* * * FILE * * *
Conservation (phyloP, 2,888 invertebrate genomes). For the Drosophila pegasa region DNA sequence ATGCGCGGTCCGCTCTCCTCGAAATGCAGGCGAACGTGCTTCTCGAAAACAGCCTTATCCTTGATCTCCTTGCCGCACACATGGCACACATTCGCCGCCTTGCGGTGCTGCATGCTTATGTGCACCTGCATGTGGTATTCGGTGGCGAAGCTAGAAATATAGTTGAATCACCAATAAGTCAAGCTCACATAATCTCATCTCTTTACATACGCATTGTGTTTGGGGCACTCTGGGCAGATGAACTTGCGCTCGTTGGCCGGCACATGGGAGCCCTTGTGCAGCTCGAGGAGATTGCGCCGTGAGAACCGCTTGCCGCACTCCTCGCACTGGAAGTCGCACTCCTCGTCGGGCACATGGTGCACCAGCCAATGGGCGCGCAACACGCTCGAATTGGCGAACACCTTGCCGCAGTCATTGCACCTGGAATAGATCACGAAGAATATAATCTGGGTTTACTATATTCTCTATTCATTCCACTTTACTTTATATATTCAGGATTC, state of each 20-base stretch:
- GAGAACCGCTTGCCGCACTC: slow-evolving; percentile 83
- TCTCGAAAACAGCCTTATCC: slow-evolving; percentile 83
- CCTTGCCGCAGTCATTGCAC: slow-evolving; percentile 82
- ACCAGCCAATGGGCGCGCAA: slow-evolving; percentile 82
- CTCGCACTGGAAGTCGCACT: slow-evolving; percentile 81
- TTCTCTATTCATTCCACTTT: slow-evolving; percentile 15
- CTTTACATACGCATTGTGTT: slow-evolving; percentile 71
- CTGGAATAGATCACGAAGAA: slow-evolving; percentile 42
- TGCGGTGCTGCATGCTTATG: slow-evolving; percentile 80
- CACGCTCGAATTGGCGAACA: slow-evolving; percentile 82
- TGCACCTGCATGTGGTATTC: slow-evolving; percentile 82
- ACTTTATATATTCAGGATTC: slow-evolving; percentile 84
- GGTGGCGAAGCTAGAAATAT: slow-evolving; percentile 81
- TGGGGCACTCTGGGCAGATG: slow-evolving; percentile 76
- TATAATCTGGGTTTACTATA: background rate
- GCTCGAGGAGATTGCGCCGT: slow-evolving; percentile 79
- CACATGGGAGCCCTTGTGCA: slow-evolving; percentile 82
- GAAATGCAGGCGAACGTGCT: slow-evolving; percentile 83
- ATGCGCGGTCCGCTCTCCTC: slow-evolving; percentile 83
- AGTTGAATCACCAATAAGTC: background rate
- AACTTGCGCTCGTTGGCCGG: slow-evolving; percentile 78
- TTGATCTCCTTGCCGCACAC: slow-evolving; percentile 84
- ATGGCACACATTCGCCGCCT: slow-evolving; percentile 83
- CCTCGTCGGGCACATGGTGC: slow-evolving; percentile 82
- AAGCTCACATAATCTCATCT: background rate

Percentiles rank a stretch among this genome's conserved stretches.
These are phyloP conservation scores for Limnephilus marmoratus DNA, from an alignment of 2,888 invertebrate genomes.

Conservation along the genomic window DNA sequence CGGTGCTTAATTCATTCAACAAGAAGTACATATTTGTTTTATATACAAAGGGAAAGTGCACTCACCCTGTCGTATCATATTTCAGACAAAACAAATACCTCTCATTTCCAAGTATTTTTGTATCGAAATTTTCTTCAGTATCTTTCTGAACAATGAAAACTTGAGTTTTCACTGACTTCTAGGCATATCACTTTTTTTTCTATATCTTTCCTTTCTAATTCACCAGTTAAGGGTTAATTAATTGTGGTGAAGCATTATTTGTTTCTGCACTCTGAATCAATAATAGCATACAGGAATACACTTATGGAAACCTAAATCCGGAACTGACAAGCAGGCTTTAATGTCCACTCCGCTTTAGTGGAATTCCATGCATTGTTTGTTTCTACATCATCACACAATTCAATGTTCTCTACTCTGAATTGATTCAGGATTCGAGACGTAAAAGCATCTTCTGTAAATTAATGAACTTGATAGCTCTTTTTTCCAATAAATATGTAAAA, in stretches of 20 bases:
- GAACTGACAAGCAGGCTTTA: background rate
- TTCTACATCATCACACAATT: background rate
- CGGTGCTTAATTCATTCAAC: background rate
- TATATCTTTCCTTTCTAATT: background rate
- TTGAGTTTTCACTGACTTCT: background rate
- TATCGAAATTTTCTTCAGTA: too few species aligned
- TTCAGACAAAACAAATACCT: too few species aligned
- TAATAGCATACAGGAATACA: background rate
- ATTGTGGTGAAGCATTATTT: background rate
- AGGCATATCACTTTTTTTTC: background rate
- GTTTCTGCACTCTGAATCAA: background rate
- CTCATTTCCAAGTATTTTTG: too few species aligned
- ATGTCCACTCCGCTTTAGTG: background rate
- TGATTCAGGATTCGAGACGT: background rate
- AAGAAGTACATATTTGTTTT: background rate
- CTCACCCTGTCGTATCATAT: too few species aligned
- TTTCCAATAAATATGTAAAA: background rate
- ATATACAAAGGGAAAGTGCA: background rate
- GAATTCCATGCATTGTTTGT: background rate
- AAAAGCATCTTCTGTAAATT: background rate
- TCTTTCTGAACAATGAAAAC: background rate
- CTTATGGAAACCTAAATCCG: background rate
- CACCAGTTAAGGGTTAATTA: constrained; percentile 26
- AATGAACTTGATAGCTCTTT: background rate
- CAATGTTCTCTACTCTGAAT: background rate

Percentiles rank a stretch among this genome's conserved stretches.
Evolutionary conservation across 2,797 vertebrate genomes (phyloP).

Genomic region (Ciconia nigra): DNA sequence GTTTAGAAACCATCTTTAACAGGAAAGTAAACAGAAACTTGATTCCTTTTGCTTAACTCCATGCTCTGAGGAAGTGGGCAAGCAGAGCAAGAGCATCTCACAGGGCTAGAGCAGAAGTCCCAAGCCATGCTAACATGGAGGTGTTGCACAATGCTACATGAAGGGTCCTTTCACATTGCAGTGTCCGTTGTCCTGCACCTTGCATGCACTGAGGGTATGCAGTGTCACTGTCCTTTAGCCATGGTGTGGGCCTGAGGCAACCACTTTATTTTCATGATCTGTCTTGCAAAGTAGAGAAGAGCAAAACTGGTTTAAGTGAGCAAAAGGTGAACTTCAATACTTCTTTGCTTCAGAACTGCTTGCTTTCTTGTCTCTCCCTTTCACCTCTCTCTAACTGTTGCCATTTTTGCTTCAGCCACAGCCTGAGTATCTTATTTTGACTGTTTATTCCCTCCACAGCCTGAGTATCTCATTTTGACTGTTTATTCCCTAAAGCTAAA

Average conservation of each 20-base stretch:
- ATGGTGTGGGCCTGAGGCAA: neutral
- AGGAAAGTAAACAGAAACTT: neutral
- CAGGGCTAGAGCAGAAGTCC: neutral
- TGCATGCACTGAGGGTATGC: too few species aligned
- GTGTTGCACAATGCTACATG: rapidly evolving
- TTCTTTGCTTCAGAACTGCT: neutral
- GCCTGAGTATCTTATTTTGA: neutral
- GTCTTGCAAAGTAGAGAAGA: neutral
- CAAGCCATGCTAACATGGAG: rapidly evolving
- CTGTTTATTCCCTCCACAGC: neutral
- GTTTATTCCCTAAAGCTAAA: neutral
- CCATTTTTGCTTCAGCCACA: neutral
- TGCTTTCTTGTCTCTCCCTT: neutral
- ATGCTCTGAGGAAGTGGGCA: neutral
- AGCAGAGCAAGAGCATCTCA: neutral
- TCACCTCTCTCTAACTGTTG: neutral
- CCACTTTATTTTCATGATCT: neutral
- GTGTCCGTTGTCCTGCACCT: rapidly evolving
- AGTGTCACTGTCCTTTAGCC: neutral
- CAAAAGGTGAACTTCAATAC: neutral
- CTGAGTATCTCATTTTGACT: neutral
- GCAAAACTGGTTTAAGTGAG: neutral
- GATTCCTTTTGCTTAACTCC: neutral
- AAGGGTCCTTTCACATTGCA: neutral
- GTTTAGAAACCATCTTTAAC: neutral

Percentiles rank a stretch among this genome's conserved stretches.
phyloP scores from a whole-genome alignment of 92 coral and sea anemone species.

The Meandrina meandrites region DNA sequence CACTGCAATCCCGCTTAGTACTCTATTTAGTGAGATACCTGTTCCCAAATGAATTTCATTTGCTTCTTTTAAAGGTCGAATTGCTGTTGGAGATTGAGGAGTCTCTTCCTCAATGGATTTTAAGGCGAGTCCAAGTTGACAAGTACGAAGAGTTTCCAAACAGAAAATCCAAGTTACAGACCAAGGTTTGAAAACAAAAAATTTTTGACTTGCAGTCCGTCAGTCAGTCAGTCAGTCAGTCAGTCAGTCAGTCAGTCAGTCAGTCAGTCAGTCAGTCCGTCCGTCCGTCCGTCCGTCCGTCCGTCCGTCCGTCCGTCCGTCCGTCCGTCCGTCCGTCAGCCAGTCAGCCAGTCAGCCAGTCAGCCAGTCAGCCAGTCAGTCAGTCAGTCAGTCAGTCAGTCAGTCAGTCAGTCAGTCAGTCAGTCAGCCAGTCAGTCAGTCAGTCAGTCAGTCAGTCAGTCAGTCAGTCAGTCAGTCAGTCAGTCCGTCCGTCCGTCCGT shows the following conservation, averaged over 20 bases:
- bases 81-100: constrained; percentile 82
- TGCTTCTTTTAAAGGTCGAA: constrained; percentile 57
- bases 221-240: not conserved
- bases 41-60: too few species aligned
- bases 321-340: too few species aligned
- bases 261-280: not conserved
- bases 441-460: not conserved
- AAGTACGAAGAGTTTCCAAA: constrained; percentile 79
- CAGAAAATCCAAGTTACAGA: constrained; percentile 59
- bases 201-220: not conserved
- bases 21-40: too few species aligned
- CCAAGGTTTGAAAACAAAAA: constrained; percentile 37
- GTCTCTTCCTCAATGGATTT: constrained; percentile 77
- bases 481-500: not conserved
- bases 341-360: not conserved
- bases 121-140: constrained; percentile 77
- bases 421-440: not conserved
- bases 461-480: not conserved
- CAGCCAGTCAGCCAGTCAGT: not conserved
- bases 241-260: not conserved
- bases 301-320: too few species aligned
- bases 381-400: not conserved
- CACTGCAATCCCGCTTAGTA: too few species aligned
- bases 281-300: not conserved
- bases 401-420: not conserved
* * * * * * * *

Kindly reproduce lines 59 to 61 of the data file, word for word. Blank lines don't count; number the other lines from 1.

- ATGGTGTGGGCCTGAGGCAA: neutral
- AGGAAAGTAAACAGAAACTT: neutral
- CAGGGCTAGAGCAGAAGTCC: neutral